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3:57 pm
Sat April 27, 2013

Baltimore Detention Center Became A Criminal Enterprise

Transcript

SCOTT SIMON, HOST:

This is WEEKEND EDITION from NPR News. I'm Scott Simon. Twenty-five people were indicted in Baltimore this week, 13 of them prison guards in a story that involves gangs, bribes, drugs and sex - and it's real life, not a TV show. The indictments say a group of prisoners have essentially been in charge of the Baltimore City Detention Center, working with prison guards to run a lucrative drug and cell phone smuggling operation.

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The Two-Way
3:33 pm
Sat April 27, 2013

FAA Ends Furlough Program, Returns To Normal Staffing Sunday

Less than a week after mandatory furloughs began that idled as much as 10 percent of U.S. air traffic controllers, the Federal Aviation Administration has ended its furlough program. The move comes after Congress voted to let the FAA move money around in its budget — a quick response that came after several days of travel delays that were either caused by or worsened by the furloughs.

In a statement released Saturday, the FAA said that it is suspending furloughs for all its employees.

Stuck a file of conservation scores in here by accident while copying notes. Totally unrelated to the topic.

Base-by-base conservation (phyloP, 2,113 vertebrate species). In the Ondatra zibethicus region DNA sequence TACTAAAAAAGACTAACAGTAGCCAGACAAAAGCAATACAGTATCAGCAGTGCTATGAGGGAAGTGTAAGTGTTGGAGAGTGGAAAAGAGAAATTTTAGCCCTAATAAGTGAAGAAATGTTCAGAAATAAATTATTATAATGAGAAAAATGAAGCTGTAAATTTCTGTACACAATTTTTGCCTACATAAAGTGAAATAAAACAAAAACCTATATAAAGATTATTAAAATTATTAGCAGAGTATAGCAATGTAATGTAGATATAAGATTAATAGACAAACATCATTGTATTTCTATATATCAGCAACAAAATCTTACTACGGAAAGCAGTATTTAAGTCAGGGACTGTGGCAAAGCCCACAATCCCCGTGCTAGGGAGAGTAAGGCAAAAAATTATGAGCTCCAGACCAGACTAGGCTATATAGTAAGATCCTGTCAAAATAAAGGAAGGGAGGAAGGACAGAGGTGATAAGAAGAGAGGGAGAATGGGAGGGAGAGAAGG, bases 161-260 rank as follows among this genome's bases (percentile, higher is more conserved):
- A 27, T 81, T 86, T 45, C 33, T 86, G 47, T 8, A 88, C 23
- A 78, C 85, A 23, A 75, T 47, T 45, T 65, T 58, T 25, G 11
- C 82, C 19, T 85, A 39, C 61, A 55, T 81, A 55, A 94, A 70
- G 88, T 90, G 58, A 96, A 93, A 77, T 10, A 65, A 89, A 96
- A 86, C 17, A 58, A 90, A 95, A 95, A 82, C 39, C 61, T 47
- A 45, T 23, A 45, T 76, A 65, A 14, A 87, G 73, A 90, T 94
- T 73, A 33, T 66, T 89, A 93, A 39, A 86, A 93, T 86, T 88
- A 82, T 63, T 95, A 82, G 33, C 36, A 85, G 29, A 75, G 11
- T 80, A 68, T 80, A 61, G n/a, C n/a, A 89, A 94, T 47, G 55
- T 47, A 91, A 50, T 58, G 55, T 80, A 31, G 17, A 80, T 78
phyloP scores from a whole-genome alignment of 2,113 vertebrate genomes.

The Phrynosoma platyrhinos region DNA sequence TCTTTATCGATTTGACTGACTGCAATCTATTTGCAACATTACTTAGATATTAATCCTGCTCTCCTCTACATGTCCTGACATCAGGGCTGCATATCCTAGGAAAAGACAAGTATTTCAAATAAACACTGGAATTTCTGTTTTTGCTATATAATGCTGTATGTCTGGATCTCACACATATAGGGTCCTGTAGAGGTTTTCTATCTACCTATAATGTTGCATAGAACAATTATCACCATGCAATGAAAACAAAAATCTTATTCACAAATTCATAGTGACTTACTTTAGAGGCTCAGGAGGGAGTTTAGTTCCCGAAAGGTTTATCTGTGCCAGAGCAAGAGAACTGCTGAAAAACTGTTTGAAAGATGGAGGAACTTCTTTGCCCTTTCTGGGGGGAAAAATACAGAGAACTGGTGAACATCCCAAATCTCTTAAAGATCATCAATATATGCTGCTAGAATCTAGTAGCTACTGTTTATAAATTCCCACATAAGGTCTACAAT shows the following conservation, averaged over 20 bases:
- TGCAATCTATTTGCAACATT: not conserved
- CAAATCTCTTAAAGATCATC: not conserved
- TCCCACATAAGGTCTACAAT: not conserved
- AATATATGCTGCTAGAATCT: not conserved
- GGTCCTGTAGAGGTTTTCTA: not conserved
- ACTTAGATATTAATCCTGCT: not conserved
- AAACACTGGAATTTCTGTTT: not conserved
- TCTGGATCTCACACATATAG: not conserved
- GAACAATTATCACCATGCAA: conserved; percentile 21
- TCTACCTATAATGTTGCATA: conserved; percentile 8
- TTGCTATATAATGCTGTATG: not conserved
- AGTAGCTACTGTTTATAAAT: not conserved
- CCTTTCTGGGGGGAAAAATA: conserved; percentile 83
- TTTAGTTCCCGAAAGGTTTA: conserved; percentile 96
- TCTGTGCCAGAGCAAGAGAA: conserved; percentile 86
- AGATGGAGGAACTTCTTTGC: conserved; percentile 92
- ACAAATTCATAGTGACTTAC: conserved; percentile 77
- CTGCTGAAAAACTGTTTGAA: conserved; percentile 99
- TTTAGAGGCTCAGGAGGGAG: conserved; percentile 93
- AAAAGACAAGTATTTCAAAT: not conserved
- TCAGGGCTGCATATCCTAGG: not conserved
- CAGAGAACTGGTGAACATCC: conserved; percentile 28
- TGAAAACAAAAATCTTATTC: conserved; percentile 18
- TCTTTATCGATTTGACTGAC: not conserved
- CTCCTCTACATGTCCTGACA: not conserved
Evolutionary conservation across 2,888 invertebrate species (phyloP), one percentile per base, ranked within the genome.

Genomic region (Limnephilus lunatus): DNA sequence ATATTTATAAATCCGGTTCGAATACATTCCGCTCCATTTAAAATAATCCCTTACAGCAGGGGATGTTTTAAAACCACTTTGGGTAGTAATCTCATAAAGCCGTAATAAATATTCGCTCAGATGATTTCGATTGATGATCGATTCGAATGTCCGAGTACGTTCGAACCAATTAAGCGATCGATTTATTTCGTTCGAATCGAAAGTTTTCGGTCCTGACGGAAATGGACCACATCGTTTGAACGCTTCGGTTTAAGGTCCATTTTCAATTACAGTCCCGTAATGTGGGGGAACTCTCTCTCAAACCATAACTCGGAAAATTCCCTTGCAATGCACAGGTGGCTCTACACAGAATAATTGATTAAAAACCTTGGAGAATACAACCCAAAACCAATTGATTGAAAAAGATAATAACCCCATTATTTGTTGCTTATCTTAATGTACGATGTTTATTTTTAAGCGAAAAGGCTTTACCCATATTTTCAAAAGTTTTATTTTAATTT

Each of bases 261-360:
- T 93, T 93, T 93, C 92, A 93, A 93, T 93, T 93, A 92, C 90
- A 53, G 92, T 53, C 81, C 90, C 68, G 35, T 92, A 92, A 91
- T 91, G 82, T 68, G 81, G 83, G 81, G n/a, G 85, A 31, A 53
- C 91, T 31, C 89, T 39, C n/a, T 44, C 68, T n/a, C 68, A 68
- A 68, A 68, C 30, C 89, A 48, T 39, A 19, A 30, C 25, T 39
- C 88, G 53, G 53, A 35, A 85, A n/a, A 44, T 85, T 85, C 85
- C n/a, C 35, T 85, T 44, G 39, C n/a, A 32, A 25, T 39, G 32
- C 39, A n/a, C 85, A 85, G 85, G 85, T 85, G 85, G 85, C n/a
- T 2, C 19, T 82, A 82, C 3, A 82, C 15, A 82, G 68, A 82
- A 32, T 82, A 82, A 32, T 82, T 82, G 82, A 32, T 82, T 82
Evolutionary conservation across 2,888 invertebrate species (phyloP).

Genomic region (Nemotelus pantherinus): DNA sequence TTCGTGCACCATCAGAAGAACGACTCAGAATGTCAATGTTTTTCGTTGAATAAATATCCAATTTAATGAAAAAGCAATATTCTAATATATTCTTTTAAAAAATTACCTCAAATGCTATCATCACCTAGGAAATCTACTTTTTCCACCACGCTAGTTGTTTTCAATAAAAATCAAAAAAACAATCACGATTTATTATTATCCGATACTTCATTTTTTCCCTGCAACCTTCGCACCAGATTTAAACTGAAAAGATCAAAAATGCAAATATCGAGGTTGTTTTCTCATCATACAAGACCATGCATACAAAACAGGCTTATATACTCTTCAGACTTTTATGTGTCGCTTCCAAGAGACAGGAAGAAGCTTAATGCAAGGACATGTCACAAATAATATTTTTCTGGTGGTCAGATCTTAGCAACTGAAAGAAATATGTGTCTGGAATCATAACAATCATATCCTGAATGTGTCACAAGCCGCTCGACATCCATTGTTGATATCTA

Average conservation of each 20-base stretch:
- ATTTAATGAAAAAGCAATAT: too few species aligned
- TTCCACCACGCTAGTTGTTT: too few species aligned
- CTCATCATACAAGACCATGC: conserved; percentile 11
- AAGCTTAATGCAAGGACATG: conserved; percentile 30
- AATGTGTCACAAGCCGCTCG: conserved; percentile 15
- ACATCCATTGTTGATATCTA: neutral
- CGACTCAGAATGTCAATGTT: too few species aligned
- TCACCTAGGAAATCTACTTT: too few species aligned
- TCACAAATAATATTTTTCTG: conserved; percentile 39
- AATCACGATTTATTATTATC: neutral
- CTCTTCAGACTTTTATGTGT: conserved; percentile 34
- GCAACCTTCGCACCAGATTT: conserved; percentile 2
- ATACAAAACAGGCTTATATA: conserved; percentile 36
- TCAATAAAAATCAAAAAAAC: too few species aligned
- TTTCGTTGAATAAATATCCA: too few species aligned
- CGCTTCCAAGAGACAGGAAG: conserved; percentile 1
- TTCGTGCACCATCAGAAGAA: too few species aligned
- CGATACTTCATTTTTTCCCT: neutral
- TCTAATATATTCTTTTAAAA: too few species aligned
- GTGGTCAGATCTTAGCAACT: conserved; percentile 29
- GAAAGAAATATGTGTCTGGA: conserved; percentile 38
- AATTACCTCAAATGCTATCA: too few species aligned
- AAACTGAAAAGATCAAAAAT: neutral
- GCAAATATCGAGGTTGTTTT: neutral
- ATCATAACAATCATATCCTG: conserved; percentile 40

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The Two-Way
3:32 pm
Sat April 27, 2013

Justice Breyer Fractures Shoulder In (Another) Bike Accident

Supreme Court Justice Stephen Breyer fell from his bike while riding along the National Mall in Washington, D.C., on Friday. He underwent surgery for a fractured shoulder on Saturday.
Alex Brandon AP

Originally published on Sat April 27, 2013 6:23 pm

Supreme Court Justice Stephen Breyer is recovering in a Georgetown hospital Saturday, following surgery for a fractured right shoulder.

The 74-year-old justice fell while riding his bike along Washington's National Mall on Friday afternoon, NPR's Nina Totenberg tells our Newscast unit.

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The Two-Way
2:34 pm
Sat April 27, 2013

Boylston Street Businesses Get Patrons, Loan Offer In Boston

People walk and eat along Boylston Street, near the site of the Boston Marathon bombings, on Wednesday. Businesses in the area have reported strong customer support; they also have an option for federal loans to help them cope with losses.
Mario Tama Getty Images

Originally published on Sat April 27, 2013 5:55 pm

Faced with sharp financial losses stemming from the Boston Marathon bombing attack and the days of forced closure that followed, businesses in the affected Copley Square area can apply for federal help, the Small Business Administration announced Friday.

The news comes as people continue to flock to Boylston Street, to pay their respects to victims of the April 15 attacks and to support stores and restaurants that were open for the first Saturday since the bombings and the ensuing manhunt.

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The Two-Way
1:19 pm
Sat April 27, 2013

Iraq's Sunnis Form Tribal Army, As Sectarian Violence Builds

Iraqi anti-government gunmen from Sunni tribes in western Anbar province march during a protest in Ramadi, west of Baghdad, Friday.
Azhar Shallal AFP/Getty Images